3 Candymill Lane, Hamilton, ML3 0FD

Making Smart Buildings Simple

At the Smart Buildings Conference hosted by ISE last month, a clear theme was the need for simplification.

All stakeholders need a coherent explanation of the benefits they will derive from optimised, IoT-enabled buildings, and above all, the benefits that are available from integration. A marketplace with so many IoT platforms can seem forbidding: developers are looking for easy, holistic solutions. And since Utopi operates across the design, install, and management of building lifecycles, we are well placed to provide clarity.

First, it is important to understand the whole-lifecycle approach to optimised buildings. Technology solutions are often bolted on as an afterthought but in order to maximise effectiveness they must be adopted as a strategy from the design stage onwards. That way, the needs of residents and owner-operators can be written into the DNA of the development, and the value of the asset can ultimately be increased. It is important to realise that operational costs can be considerably reduced over the lifetime of the building if an effective, integrated technology solution is adopted at the design stage.

That’s the first step towards integration. A lot of technology solutions are siloed from the design stage onwards, with implications that only become obvious later when lack of usability becomes a problem, or when replacements are required. Data analytics is only really effective when data can be extracted across multiple assets and multiple building operation parameters at once. Ideally, live. This means that a holistic view of building performance can be viewed in a digital twin.

smart buildings simple blog image

Of course, once asset data has been extracted it can be used not only to inform building operators but to help them improve energy use, space optimisation, maintenance tasks, and safety compliance among other things. But the observable effect of an optimised building will be most obvious for occupants. As Gensler’s Michael Schneider said at the conference:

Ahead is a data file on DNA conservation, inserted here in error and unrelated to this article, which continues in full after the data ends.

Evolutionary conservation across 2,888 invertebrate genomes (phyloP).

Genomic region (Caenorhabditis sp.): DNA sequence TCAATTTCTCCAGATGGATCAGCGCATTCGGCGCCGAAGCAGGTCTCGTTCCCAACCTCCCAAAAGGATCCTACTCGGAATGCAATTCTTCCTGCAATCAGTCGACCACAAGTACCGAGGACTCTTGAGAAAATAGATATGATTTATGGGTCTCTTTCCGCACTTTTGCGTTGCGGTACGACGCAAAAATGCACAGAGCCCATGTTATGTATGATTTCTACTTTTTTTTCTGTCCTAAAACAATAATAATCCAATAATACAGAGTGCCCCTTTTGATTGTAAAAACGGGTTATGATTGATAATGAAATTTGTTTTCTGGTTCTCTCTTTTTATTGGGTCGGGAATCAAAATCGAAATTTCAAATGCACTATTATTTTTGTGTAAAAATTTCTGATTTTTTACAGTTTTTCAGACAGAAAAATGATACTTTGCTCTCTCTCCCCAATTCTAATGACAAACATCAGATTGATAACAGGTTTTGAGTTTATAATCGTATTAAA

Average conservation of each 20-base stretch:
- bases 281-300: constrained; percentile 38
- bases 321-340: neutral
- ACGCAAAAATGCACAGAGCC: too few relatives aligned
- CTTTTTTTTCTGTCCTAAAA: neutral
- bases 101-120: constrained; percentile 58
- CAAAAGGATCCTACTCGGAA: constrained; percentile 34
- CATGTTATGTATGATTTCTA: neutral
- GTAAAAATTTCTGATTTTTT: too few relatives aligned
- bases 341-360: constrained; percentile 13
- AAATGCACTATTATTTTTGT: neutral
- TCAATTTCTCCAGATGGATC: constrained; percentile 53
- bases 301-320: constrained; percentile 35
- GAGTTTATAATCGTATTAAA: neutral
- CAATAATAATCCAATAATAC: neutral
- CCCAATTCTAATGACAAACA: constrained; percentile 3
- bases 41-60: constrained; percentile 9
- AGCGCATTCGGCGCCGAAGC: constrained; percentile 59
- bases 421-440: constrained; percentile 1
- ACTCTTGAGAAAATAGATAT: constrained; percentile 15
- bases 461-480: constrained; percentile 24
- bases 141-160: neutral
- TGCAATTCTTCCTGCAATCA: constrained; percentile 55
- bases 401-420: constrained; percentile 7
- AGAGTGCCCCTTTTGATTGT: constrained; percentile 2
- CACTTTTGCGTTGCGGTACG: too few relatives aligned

Typical tools for smart buildings are sensors and interfaces, but what I would like to suggest is that, if we are really thinking about the performance of the space, then we need to think about the performance of the people in that space.

Today this is a common refrain in commercial office space; many managers realise that an optimised building means optimised staff performance, and that the metrics that are usually grouped under ‘occupant satisfaction’ (i.e. air quality, temperature, light levels) are actually directly related to business performance. Air quality has been linked to cognitive function, for example. So as we outline in our recent study on occupant health and performance, building performance has implications that extend far beyond capital and operational expenses.

Technology moves quickly in this space, and the continual improvements in device capability mean that, for developers, building optimisation is a continual journey rather than a simple fix. We are currently able to provide integrated solutions that optimise building energy use and exceed compliance with carbon legislation. But as regulations change, and as technology changes, the standard of optimisation must also increase.

Leave a comment